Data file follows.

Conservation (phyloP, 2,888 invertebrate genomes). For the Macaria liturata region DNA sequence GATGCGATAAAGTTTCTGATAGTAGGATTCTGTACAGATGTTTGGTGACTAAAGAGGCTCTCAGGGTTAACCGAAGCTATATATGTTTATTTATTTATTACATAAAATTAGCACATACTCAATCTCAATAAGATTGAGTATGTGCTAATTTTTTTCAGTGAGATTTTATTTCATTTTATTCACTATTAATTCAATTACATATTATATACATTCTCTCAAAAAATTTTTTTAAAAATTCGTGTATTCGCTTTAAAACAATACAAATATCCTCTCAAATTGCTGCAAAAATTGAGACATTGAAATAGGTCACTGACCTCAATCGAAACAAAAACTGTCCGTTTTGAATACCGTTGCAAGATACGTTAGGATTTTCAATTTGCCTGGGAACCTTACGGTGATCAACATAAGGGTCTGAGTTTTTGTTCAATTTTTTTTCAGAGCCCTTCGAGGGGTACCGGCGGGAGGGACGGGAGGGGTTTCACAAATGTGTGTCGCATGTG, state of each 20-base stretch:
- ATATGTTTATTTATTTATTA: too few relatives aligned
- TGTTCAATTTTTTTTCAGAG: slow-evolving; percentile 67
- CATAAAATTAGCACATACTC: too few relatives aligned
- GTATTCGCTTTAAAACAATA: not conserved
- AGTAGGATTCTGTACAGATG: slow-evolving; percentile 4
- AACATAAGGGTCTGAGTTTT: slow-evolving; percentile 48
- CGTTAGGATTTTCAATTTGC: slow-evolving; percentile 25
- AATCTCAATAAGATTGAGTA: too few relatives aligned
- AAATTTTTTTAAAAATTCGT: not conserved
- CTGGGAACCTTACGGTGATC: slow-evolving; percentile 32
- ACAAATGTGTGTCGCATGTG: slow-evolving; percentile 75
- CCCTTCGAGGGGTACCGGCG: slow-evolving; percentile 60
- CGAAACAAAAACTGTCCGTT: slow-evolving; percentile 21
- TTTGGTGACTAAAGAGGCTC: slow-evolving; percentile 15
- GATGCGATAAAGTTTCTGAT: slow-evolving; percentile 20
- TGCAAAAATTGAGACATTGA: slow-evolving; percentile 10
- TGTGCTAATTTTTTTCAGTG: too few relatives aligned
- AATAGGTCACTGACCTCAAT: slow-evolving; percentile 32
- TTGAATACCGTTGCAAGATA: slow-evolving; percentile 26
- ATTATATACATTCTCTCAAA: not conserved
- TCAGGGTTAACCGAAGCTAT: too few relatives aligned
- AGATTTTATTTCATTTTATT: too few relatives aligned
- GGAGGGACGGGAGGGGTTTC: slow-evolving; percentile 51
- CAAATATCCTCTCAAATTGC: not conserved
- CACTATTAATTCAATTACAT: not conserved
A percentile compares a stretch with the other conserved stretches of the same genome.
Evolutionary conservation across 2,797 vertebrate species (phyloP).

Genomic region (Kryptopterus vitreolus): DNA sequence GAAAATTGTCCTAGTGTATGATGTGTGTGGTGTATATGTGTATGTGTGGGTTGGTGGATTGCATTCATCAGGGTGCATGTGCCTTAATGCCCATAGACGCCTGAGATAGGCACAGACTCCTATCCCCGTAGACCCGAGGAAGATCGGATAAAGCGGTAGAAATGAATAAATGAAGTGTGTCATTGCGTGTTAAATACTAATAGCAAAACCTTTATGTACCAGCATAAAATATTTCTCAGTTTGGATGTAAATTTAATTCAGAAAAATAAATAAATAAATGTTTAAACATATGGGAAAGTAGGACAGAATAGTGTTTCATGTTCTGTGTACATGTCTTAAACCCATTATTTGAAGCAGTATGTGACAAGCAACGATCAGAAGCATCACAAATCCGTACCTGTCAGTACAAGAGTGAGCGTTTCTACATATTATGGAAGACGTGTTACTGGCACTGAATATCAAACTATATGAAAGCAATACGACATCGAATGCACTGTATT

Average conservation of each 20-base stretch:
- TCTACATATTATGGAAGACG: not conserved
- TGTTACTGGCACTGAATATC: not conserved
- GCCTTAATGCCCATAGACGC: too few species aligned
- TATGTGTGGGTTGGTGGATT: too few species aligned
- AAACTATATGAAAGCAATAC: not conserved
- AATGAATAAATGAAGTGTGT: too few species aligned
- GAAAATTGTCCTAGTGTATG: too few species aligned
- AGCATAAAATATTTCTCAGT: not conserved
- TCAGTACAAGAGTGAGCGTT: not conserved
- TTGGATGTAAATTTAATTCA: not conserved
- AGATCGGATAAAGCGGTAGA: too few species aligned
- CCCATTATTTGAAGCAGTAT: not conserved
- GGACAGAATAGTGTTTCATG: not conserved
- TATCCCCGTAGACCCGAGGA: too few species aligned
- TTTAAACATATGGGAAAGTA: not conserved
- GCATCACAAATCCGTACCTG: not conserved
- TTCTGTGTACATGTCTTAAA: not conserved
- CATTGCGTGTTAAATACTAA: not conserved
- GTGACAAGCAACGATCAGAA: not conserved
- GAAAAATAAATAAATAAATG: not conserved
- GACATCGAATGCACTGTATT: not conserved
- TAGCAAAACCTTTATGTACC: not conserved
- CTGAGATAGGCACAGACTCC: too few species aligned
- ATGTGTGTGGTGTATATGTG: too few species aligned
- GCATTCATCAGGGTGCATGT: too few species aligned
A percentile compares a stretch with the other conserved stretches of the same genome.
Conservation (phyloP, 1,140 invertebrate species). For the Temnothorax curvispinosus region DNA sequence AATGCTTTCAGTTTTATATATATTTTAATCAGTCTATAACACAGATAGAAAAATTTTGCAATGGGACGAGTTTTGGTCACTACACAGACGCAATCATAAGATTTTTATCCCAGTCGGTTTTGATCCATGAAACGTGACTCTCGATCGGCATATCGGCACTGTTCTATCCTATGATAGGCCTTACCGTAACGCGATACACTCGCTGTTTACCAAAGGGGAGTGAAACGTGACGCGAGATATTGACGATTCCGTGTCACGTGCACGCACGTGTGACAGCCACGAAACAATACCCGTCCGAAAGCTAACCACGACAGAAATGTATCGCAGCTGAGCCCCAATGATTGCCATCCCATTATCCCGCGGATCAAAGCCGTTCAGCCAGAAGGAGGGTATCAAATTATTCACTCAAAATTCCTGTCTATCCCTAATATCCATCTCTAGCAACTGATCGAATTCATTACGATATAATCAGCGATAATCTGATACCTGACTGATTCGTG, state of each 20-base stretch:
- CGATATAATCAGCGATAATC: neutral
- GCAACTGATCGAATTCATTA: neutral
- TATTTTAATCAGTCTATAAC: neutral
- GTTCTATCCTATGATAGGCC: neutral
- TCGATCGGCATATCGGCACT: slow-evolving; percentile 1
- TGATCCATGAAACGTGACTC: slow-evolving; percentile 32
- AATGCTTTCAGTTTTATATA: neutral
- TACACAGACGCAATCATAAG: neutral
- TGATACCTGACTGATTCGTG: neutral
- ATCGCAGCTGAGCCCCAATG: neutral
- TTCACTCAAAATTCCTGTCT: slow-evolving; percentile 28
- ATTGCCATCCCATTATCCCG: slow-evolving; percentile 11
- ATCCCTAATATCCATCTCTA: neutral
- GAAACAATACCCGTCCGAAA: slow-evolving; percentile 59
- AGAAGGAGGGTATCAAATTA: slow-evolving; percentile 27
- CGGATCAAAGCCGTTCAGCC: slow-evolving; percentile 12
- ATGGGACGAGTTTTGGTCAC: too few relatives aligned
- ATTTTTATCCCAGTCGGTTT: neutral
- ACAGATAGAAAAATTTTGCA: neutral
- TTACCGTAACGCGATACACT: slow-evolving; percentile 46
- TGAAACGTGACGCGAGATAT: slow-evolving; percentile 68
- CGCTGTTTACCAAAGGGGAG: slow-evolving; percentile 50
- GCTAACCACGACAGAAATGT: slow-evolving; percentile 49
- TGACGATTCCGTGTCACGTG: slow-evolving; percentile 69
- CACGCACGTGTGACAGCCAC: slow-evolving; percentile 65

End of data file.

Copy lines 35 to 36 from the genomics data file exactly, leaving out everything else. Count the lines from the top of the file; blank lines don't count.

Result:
- AAACTATATGAAAGCAATAC: not conserved
- AATGAATAAATGAAGTGTGT: too few species aligned